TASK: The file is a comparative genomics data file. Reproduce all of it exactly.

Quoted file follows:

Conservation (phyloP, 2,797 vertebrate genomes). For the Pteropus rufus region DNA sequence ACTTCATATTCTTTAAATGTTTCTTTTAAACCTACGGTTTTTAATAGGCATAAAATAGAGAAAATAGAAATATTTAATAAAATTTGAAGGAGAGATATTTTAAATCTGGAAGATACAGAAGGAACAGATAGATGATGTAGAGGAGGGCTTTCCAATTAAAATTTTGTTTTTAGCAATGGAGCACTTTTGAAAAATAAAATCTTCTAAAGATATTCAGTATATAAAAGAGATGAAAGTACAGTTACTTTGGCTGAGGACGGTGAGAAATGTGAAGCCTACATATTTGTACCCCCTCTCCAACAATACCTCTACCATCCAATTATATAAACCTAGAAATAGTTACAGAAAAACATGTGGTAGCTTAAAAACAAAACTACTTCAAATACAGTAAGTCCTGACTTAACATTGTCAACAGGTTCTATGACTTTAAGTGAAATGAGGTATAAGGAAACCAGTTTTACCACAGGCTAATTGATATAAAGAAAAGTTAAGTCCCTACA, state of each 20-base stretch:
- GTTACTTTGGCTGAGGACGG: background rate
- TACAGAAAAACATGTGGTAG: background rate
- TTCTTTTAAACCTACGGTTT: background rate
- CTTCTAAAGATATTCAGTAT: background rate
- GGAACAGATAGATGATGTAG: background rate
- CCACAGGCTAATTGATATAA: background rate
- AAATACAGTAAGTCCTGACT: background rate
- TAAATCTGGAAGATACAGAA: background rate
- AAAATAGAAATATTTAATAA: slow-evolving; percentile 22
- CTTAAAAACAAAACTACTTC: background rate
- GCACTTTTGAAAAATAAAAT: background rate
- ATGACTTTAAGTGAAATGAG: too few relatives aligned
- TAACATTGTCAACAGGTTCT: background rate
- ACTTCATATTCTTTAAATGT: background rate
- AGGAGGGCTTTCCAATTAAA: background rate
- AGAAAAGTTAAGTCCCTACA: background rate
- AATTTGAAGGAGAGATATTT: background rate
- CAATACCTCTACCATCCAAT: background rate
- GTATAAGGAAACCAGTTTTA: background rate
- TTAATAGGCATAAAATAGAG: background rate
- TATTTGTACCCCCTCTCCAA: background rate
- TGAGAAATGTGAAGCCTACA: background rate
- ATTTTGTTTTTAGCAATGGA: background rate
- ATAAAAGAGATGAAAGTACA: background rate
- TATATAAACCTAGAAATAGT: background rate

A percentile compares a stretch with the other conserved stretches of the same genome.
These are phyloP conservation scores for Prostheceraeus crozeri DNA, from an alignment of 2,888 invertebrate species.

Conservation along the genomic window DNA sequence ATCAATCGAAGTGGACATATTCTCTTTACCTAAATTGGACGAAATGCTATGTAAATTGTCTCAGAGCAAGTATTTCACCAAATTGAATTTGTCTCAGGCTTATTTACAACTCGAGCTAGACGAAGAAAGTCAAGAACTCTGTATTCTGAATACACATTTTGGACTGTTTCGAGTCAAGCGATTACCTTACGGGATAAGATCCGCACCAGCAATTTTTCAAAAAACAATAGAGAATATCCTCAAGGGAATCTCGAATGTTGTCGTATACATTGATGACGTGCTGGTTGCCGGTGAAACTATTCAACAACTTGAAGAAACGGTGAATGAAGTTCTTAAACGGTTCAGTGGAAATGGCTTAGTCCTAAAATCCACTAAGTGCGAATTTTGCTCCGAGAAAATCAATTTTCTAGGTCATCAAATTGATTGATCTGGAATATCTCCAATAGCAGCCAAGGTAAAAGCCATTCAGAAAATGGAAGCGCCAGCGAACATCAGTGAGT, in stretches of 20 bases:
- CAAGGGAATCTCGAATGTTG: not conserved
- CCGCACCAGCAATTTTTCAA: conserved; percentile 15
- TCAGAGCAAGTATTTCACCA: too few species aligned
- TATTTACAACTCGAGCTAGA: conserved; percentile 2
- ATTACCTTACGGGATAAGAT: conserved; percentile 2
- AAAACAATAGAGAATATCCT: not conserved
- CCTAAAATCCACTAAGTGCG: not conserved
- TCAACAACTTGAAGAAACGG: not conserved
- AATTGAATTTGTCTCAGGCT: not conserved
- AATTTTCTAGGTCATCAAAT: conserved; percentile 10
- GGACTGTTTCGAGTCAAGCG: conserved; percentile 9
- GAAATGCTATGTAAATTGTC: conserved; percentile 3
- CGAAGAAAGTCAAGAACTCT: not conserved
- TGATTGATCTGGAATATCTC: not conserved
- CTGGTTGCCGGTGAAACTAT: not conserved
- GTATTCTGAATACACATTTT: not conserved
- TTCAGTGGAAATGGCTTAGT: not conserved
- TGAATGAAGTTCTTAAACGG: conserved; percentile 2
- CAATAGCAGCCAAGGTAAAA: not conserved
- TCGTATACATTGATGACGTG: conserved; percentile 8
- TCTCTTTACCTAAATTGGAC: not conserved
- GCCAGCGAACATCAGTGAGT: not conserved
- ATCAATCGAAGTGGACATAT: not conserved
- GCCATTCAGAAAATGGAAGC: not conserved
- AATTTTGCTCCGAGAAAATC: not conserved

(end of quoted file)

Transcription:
Conservation (phyloP, 2,797 vertebrate genomes). For the Pteropus rufus region DNA sequence ACTTCATATTCTTTAAATGTTTCTTTTAAACCTACGGTTTTTAATAGGCATAAAATAGAGAAAATAGAAATATTTAATAAAATTTGAAGGAGAGATATTTTAAATCTGGAAGATACAGAAGGAACAGATAGATGATGTAGAGGAGGGCTTTCCAATTAAAATTTTGTTTTTAGCAATGGAGCACTTTTGAAAAATAAAATCTTCTAAAGATATTCAGTATATAAAAGAGATGAAAGTACAGTTACTTTGGCTGAGGACGGTGAGAAATGTGAAGCCTACATATTTGTACCCCCTCTCCAACAATACCTCTACCATCCAATTATATAAACCTAGAAATAGTTACAGAAAAACATGTGGTAGCTTAAAAACAAAACTACTTCAAATACAGTAAGTCCTGACTTAACATTGTCAACAGGTTCTATGACTTTAAGTGAAATGAGGTATAAGGAAACCAGTTTTACCACAGGCTAATTGATATAAAGAAAAGTTAAGTCCCTACA, state of each 20-base stretch:
- GTTACTTTGGCTGAGGACGG: background rate
- TACAGAAAAACATGTGGTAG: background rate
- TTCTTTTAAACCTACGGTTT: background rate
- CTTCTAAAGATATTCAGTAT: background rate
- GGAACAGATAGATGATGTAG: background rate
- CCACAGGCTAATTGATATAA: background rate
- AAATACAGTAAGTCCTGACT: background rate
- TAAATCTGGAAGATACAGAA: background rate
- AAAATAGAAATATTTAATAA: slow-evolving; percentile 22
- CTTAAAAACAAAACTACTTC: background rate
- GCACTTTTGAAAAATAAAAT: background rate
- ATGACTTTAAGTGAAATGAG: too few relatives aligned
- TAACATTGTCAACAGGTTCT: background rate
- ACTTCATATTCTTTAAATGT: background rate
- AGGAGGGCTTTCCAATTAAA: background rate
- AGAAAAGTTAAGTCCCTACA: background rate
- AATTTGAAGGAGAGATATTT: background rate
- CAATACCTCTACCATCCAAT: background rate
- GTATAAGGAAACCAGTTTTA: background rate
- TTAATAGGCATAAAATAGAG: background rate
- TATTTGTACCCCCTCTCCAA: background rate
- TGAGAAATGTGAAGCCTACA: background rate
- ATTTTGTTTTTAGCAATGGA: background rate
- ATAAAAGAGATGAAAGTACA: background rate
- TATATAAACCTAGAAATAGT: background rate

A percentile compares a stretch with the other conserved stretches of the same genome.
These are phyloP conservation scores for Prostheceraeus crozeri DNA, from an alignment of 2,888 invertebrate species.

Conservation along the genomic window DNA sequence ATCAATCGAAGTGGACATATTCTCTTTACCTAAATTGGACGAAATGCTATGTAAATTGTCTCAGAGCAAGTATTTCACCAAATTGAATTTGTCTCAGGCTTATTTACAACTCGAGCTAGACGAAGAAAGTCAAGAACTCTGTATTCTGAATACACATTTTGGACTGTTTCGAGTCAAGCGATTACCTTACGGGATAAGATCCGCACCAGCAATTTTTCAAAAAACAATAGAGAATATCCTCAAGGGAATCTCGAATGTTGTCGTATACATTGATGACGTGCTGGTTGCCGGTGAAACTATTCAACAACTTGAAGAAACGGTGAATGAAGTTCTTAAACGGTTCAGTGGAAATGGCTTAGTCCTAAAATCCACTAAGTGCGAATTTTGCTCCGAGAAAATCAATTTTCTAGGTCATCAAATTGATTGATCTGGAATATCTCCAATAGCAGCCAAGGTAAAAGCCATTCAGAAAATGGAAGCGCCAGCGAACATCAGTGAGT, in stretches of 20 bases:
- CAAGGGAATCTCGAATGTTG: not conserved
- CCGCACCAGCAATTTTTCAA: conserved; percentile 15
- TCAGAGCAAGTATTTCACCA: too few species aligned
- TATTTACAACTCGAGCTAGA: conserved; percentile 2
- ATTACCTTACGGGATAAGAT: conserved; percentile 2
- AAAACAATAGAGAATATCCT: not conserved
- CCTAAAATCCACTAAGTGCG: not conserved
- TCAACAACTTGAAGAAACGG: not conserved
- AATTGAATTTGTCTCAGGCT: not conserved
- AATTTTCTAGGTCATCAAAT: conserved; percentile 10
- GGACTGTTTCGAGTCAAGCG: conserved; percentile 9
- GAAATGCTATGTAAATTGTC: conserved; percentile 3
- CGAAGAAAGTCAAGAACTCT: not conserved
- TGATTGATCTGGAATATCTC: not conserved
- CTGGTTGCCGGTGAAACTAT: not conserved
- GTATTCTGAATACACATTTT: not conserved
- TTCAGTGGAAATGGCTTAGT: not conserved
- TGAATGAAGTTCTTAAACGG: conserved; percentile 2
- CAATAGCAGCCAAGGTAAAA: not conserved
- TCGTATACATTGATGACGTG: conserved; percentile 8
- TCTCTTTACCTAAATTGGAC: not conserved
- GCCAGCGAACATCAGTGAGT: not conserved
- ATCAATCGAAGTGGACATAT: not conserved
- GCCATTCAGAAAATGGAAGC: not conserved
- AATTTTGCTCCGAGAAAATC: not conserved